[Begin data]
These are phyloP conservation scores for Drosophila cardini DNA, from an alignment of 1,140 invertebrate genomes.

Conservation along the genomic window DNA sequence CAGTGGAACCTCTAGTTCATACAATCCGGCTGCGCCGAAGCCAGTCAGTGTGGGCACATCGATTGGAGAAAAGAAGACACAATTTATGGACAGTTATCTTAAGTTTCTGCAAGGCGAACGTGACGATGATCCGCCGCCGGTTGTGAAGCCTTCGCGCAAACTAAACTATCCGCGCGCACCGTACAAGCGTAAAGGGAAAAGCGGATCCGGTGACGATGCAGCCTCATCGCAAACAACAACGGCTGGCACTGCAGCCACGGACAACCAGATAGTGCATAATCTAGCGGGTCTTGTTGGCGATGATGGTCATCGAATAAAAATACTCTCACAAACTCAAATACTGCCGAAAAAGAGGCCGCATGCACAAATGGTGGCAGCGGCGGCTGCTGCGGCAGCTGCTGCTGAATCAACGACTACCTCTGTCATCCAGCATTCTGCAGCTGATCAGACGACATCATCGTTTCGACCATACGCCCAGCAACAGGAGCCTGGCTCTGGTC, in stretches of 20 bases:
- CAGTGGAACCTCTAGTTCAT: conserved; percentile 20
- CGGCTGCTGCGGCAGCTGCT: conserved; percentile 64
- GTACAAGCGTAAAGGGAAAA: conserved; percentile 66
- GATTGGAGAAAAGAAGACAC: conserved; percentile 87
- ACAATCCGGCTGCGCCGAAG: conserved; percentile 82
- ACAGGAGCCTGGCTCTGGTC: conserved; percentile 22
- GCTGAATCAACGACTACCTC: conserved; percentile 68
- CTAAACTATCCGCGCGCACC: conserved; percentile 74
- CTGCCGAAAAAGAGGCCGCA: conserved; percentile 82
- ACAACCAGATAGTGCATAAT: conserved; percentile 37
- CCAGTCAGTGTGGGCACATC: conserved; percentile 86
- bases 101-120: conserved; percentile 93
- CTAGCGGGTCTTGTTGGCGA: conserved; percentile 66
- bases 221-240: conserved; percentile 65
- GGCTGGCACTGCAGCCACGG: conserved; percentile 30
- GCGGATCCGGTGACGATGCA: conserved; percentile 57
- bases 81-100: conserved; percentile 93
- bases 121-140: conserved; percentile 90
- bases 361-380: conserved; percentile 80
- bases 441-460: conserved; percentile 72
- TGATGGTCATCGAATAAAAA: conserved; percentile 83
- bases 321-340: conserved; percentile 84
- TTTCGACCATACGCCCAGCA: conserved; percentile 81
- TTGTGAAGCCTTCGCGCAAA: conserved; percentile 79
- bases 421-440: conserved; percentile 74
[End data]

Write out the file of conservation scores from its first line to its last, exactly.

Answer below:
These are phyloP conservation scores for Drosophila cardini DNA, from an alignment of 1,140 invertebrate genomes.

Conservation along the genomic window DNA sequence CAGTGGAACCTCTAGTTCATACAATCCGGCTGCGCCGAAGCCAGTCAGTGTGGGCACATCGATTGGAGAAAAGAAGACACAATTTATGGACAGTTATCTTAAGTTTCTGCAAGGCGAACGTGACGATGATCCGCCGCCGGTTGTGAAGCCTTCGCGCAAACTAAACTATCCGCGCGCACCGTACAAGCGTAAAGGGAAAAGCGGATCCGGTGACGATGCAGCCTCATCGCAAACAACAACGGCTGGCACTGCAGCCACGGACAACCAGATAGTGCATAATCTAGCGGGTCTTGTTGGCGATGATGGTCATCGAATAAAAATACTCTCACAAACTCAAATACTGCCGAAAAAGAGGCCGCATGCACAAATGGTGGCAGCGGCGGCTGCTGCGGCAGCTGCTGCTGAATCAACGACTACCTCTGTCATCCAGCATTCTGCAGCTGATCAGACGACATCATCGTTTCGACCATACGCCCAGCAACAGGAGCCTGGCTCTGGTC, in stretches of 20 bases:
- CAGTGGAACCTCTAGTTCAT: conserved; percentile 20
- CGGCTGCTGCGGCAGCTGCT: conserved; percentile 64
- GTACAAGCGTAAAGGGAAAA: conserved; percentile 66
- GATTGGAGAAAAGAAGACAC: conserved; percentile 87
- ACAATCCGGCTGCGCCGAAG: conserved; percentile 82
- ACAGGAGCCTGGCTCTGGTC: conserved; percentile 22
- GCTGAATCAACGACTACCTC: conserved; percentile 68
- CTAAACTATCCGCGCGCACC: conserved; percentile 74
- CTGCCGAAAAAGAGGCCGCA: conserved; percentile 82
- ACAACCAGATAGTGCATAAT: conserved; percentile 37
- CCAGTCAGTGTGGGCACATC: conserved; percentile 86
- bases 101-120: conserved; percentile 93
- CTAGCGGGTCTTGTTGGCGA: conserved; percentile 66
- bases 221-240: conserved; percentile 65
- GGCTGGCACTGCAGCCACGG: conserved; percentile 30
- GCGGATCCGGTGACGATGCA: conserved; percentile 57
- bases 81-100: conserved; percentile 93
- bases 121-140: conserved; percentile 90
- bases 361-380: conserved; percentile 80
- bases 441-460: conserved; percentile 72
- TGATGGTCATCGAATAAAAA: conserved; percentile 83
- bases 321-340: conserved; percentile 84
- TTTCGACCATACGCCCAGCA: conserved; percentile 81
- TTGTGAAGCCTTCGCGCAAA: conserved; percentile 79
- bases 421-440: conserved; percentile 74